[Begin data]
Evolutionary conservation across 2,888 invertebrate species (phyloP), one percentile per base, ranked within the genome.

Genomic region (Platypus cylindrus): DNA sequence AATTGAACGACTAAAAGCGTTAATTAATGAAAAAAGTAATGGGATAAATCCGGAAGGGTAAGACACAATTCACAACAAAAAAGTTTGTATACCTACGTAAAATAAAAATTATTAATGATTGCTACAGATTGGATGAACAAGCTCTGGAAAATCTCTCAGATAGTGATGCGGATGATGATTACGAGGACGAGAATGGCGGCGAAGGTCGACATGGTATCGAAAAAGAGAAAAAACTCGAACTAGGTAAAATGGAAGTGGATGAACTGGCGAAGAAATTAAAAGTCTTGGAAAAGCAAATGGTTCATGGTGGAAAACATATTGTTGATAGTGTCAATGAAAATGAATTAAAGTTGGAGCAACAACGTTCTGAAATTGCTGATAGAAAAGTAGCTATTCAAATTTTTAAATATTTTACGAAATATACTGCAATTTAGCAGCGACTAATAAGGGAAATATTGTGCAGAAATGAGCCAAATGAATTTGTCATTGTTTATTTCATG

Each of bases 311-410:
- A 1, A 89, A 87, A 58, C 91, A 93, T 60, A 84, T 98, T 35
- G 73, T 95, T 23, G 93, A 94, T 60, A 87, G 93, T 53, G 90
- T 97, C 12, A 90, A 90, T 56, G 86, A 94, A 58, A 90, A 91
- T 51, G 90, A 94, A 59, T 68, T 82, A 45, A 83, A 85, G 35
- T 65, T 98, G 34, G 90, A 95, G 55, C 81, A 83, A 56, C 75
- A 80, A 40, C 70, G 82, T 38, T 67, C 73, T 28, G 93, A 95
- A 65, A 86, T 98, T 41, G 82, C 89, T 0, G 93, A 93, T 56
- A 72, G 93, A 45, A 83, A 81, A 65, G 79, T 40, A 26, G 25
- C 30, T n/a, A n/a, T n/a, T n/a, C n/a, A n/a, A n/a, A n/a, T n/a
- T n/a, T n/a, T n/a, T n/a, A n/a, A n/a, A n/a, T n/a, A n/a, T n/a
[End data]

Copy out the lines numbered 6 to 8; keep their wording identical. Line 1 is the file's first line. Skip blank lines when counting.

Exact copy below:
- T 97, C 12, A 90, A 90, T 56, G 86, A 94, A 58, A 90, A 91
- T 51, G 90, A 94, A 59, T 68, T 82, A 45, A 83, A 85, G 35
- T 65, T 98, G 34, G 90, A 95, G 55, C 81, A 83, A 56, C 75